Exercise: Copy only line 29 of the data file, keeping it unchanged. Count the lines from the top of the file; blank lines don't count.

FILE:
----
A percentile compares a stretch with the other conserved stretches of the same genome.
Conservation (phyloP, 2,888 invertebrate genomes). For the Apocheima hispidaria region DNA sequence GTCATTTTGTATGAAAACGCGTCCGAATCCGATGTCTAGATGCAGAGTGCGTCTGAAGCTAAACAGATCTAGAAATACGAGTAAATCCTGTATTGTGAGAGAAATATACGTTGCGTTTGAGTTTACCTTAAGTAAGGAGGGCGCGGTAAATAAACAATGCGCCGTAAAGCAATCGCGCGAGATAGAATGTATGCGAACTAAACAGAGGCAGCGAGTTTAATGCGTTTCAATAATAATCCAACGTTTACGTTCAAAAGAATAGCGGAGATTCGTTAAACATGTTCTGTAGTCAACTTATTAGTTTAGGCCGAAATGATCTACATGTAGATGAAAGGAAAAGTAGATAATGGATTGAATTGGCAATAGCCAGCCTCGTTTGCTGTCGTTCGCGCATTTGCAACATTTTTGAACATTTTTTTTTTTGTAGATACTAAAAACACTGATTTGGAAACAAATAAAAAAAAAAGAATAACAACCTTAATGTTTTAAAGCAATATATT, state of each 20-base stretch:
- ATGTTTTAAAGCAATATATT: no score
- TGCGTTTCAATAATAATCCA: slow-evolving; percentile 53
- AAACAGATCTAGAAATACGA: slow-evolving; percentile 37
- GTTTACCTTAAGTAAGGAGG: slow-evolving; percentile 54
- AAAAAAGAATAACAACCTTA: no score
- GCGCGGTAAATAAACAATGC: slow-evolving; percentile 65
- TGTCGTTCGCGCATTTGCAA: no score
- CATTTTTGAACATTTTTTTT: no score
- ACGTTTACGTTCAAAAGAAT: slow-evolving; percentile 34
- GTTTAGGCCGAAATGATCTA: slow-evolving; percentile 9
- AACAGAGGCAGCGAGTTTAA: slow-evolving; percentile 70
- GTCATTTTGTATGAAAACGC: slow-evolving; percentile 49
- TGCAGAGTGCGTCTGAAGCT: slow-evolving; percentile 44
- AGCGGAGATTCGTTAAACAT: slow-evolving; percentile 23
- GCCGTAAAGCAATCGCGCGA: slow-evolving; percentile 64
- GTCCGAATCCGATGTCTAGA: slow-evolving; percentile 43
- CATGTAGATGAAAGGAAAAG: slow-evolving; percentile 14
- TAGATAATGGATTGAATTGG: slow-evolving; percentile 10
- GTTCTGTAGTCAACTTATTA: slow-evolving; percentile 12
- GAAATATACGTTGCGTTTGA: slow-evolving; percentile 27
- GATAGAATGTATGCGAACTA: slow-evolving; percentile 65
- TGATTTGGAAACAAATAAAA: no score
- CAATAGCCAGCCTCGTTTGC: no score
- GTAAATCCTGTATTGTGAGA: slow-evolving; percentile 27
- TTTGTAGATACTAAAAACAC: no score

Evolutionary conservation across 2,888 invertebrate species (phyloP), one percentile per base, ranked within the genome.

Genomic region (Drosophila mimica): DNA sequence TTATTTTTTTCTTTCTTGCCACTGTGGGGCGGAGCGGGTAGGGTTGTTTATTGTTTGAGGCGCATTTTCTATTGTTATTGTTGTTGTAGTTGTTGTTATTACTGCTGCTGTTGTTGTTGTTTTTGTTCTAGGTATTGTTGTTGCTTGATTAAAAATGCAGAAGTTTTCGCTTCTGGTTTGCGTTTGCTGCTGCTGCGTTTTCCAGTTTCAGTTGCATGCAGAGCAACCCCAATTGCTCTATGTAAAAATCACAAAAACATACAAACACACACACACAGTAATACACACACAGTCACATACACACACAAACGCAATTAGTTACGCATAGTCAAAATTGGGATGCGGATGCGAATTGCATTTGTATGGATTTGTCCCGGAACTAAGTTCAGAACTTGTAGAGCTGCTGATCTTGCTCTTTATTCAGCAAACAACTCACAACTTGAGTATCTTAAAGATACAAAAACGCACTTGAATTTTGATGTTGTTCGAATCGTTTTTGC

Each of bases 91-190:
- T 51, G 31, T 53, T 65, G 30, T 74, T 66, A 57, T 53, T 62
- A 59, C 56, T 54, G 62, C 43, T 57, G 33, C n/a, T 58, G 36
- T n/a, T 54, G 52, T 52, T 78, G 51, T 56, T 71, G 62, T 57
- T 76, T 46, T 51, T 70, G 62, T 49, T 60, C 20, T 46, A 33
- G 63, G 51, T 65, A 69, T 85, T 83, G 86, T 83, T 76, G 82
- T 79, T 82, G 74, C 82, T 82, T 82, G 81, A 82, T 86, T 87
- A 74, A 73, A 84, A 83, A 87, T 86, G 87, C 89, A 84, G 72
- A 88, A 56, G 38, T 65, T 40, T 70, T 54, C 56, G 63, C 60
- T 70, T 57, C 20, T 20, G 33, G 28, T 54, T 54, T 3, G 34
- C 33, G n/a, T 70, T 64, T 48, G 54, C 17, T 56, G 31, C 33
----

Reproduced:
Genomic region (Drosophila mimica): DNA sequence TTATTTTTTTCTTTCTTGCCACTGTGGGGCGGAGCGGGTAGGGTTGTTTATTGTTTGAGGCGCATTTTCTATTGTTATTGTTGTTGTAGTTGTTGTTATTACTGCTGCTGTTGTTGTTGTTTTTGTTCTAGGTATTGTTGTTGCTTGATTAAAAATGCAGAAGTTTTCGCTTCTGGTTTGCGTTTGCTGCTGCTGCGTTTTCCAGTTTCAGTTGCATGCAGAGCAACCCCAATTGCTCTATGTAAAAATCACAAAAACATACAAACACACACACACAGTAATACACACACAGTCACATACACACACAAACGCAATTAGTTACGCATAGTCAAAATTGGGATGCGGATGCGAATTGCATTTGTATGGATTTGTCCCGGAACTAAGTTCAGAACTTGTAGAGCTGCTGATCTTGCTCTTTATTCAGCAAACAACTCACAACTTGAGTATCTTAAAGATACAAAAACGCACTTGAATTTTGATGTTGTTCGAATCGTTTTTGC